The wooden floor creaks when you walk down the hall and the paint on the walls in the staircase is chipped and looks like its been unattended for years. At the end of the long hall, painted in bright red letters, is “More Artists This Way,” with an arrow pointing haphazardly around the corner.
Light from the rooms on either side shoots out, creating the illusion that you aren’t on the fourth floor of a building in the South End during the dead of winter, but a summer beach house with windows open wide.
The first door on the left opens into the studio of Marcia Wise, an artist who has been painting her bright and colorful abstract works in the building in the SoWa district for a little more than a year. She stands in front of three windows facing downtown Boston, holding her paintbrush and facing her easel.
Her studio is open to visitors as part of a program put on by the United South End Artists. It might be surprising that so many artists would willingly welcome people into their office while they’re trying to work, but Wise was thrilled to have people come in and chat while she paints.
“It is exciting, they’re trying to bring more people to the area and to inform that we’re here,” she said. “There’s hundreds of us.”
The artists at 450 Harrison Ave. occupy the second, third, and fourth floors—the halls that house the 84 artists twist and turn, going on for longer than the eye can see after stepping off the elevator.
Owned by GTI Properties, the building has a long waitlist for artists trying to get one of the coveted rooms with painted white brick and bright natural light. Some, like Wise, have been there for only a few months to a year after waiting on the list for more than two and a half years.
Others, like Patricia Busso, have been in their studios for 10 years. Busso is set up in a corner room, with a gallery when you walk in that has a small makeshift hall that blocks the view of her own workspace. Although Busso still has her gallery set up and was around for the Artists in their Studios event, she hasn’t seen too much of her space lately. The former math teacher has taken a break from teaching. She’s been living in Italy—painting and tutoring—since her husband’s job took them there three years ago.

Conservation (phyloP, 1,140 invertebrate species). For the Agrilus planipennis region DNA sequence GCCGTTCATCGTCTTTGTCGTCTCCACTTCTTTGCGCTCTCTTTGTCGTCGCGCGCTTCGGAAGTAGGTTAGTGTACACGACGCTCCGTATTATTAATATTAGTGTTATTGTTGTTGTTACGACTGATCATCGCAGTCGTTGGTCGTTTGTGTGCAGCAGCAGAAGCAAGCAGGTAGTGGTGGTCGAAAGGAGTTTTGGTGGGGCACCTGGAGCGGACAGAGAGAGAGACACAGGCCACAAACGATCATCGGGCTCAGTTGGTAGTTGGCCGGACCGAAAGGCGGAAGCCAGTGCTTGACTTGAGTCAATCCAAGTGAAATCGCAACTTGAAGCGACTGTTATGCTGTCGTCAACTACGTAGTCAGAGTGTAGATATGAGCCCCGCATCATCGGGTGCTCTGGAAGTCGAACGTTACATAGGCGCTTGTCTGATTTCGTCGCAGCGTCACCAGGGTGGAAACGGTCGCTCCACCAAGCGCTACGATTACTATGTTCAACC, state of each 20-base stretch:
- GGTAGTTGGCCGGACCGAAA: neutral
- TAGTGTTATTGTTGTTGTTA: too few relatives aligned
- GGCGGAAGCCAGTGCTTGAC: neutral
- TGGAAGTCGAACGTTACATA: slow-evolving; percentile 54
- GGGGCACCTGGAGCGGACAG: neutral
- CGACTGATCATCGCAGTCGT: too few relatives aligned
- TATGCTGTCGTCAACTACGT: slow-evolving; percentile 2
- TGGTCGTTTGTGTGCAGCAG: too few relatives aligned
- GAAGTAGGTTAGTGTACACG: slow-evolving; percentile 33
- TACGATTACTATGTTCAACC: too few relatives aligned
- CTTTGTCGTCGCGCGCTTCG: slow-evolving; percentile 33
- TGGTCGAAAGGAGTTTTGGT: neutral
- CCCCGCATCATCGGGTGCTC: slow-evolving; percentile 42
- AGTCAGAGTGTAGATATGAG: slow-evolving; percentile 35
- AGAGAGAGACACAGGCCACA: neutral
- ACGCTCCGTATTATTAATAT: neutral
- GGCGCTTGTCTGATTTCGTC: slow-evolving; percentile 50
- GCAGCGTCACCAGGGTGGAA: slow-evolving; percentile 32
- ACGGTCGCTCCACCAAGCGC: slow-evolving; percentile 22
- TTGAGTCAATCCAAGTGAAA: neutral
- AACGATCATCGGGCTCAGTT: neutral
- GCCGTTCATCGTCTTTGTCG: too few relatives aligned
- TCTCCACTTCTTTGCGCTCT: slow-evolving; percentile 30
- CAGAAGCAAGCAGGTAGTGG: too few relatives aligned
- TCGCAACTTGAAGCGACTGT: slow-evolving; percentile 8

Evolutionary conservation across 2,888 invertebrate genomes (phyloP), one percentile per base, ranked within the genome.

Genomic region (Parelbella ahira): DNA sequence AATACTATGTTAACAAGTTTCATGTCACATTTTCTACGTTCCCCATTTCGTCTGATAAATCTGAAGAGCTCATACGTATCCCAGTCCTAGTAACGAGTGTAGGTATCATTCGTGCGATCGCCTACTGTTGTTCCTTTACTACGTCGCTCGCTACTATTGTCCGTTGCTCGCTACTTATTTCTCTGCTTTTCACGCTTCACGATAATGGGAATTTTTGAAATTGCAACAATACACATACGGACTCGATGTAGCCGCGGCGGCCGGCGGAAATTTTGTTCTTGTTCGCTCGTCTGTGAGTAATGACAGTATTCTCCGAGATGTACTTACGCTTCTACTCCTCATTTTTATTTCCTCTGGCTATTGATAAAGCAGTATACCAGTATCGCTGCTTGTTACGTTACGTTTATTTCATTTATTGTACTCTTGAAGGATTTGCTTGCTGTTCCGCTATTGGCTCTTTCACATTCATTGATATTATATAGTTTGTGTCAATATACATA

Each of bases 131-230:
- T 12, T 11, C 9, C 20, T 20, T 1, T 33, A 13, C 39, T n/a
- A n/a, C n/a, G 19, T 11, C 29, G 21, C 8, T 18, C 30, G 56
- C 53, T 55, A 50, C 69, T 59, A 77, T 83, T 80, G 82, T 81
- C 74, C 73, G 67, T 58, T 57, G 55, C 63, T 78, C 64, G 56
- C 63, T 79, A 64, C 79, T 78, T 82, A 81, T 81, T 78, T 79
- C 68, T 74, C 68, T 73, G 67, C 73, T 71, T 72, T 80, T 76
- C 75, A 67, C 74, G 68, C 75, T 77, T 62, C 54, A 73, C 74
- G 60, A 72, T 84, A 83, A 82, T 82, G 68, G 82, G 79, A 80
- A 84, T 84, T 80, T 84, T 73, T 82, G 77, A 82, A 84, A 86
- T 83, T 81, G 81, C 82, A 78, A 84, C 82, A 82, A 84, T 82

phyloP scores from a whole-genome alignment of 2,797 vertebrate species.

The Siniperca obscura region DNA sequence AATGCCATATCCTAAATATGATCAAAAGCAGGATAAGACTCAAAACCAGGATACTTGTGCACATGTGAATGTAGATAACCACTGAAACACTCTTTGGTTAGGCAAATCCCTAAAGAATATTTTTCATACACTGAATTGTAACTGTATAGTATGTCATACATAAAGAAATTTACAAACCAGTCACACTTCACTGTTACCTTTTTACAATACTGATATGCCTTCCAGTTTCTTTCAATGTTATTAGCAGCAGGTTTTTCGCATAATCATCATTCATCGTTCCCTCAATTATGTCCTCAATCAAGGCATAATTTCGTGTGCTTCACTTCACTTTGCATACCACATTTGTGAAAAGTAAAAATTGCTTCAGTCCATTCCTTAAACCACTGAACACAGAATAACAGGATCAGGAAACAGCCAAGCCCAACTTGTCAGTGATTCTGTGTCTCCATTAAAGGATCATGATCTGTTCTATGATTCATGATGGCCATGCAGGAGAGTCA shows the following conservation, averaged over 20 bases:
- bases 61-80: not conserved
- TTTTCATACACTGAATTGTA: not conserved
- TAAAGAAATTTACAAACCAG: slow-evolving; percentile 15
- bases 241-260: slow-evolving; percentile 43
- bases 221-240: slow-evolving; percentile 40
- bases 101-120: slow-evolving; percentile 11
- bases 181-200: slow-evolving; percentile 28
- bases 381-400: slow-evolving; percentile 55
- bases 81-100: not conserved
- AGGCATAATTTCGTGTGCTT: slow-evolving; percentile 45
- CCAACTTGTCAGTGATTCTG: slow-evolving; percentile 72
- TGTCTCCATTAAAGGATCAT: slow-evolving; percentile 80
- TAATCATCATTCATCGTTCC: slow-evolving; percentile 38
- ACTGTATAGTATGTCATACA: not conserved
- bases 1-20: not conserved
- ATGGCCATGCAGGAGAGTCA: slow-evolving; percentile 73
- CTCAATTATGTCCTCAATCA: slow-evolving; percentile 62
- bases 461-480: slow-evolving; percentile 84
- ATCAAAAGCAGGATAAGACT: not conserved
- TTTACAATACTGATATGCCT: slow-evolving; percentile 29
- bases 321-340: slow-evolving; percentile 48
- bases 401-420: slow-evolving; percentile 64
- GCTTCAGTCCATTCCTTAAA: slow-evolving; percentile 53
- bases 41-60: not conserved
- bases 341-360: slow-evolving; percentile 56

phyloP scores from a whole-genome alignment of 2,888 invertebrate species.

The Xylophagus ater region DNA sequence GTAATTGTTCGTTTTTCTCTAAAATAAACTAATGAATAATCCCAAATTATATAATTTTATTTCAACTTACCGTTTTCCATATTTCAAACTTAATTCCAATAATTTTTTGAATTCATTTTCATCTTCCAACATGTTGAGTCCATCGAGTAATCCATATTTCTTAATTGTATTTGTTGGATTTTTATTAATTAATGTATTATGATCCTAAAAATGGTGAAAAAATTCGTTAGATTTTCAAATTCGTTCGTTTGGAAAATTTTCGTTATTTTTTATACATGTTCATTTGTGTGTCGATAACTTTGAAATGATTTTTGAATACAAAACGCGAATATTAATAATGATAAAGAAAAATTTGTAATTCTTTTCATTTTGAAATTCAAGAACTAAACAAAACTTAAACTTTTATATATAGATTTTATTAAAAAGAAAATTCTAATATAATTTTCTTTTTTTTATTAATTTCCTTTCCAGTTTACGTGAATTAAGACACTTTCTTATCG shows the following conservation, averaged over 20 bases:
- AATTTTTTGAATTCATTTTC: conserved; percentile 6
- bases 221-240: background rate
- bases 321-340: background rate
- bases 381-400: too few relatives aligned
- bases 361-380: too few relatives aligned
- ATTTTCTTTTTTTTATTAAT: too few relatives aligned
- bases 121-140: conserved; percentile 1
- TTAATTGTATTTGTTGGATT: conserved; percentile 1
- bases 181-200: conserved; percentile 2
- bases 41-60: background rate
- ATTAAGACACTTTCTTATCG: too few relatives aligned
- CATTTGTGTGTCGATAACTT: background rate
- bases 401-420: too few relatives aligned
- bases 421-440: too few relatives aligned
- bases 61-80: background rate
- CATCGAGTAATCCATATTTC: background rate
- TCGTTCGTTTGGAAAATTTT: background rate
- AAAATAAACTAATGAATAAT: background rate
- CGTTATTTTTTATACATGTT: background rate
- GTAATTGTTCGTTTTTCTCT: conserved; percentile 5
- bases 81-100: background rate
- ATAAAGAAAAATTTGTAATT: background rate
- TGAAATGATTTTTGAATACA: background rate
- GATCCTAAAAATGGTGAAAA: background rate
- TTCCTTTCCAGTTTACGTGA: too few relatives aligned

“Don’t hate me,” she said with a laugh after disclosing why she hasn’t been around much.
Busso sat on the couch looking out on her paintings. She said that earlier in the day, she saw a family hovering outside of her door but they wouldn’t come in. Confused, she went over and asked if they wanted to take a look inside.
They pointed out that her sign was turned to “closed.” Busso had some more luck with visitors after that and hoped to increase the volume of attendants by putting out snacks: mini chocolate chip cookies and all-natural lollipops.
Some of the artists lingered in their neighbors’ doorways—for those who have been there for years, there probably isn’t a stranger in the hall. Paul Pedulla sat on a stool on the far wall of his studio, in front of the window, talking with two artists from down the hall.
A Boston College alum, Pedulla started off in his career as an advertising copywriter after graduating with an English degree. Now, he’s made his entire life his painting—his work is in New York, Virginia, and Georgia to name a few.
“It kind of happened by accident,” Pedulla said of his decision to become a full-time painter. “I woke up one morning and was like, ‘I have to paint.’”
For some, visiting a gallery is as much about the artist as it is about the art. Wise said she’s realized that some people are intimidated when they walk into the studio, so she tries to be as welcoming as possible without seeming pushy.
“It gives them that ease and they start to get to know artists and they start to realize that we’re normal, we’re really normal people,” she said, although she noted that her husband might disagree with the assertion that she’s “normal.”
Increasing the amount of people who know about SoWa and the art there is crucial, Wise said. People just don’t know how much there is to be seen in the South End. But once they come, Wise said she thinks they’ll keep coming back to see more.
“Everybody’s who’s doing whatever their form of art is today is a reflection of who we are today,” she said. “And throughout history this is really important stuff to keep our culture alive.”
Featured Image by Colleen Martin / Heights Editor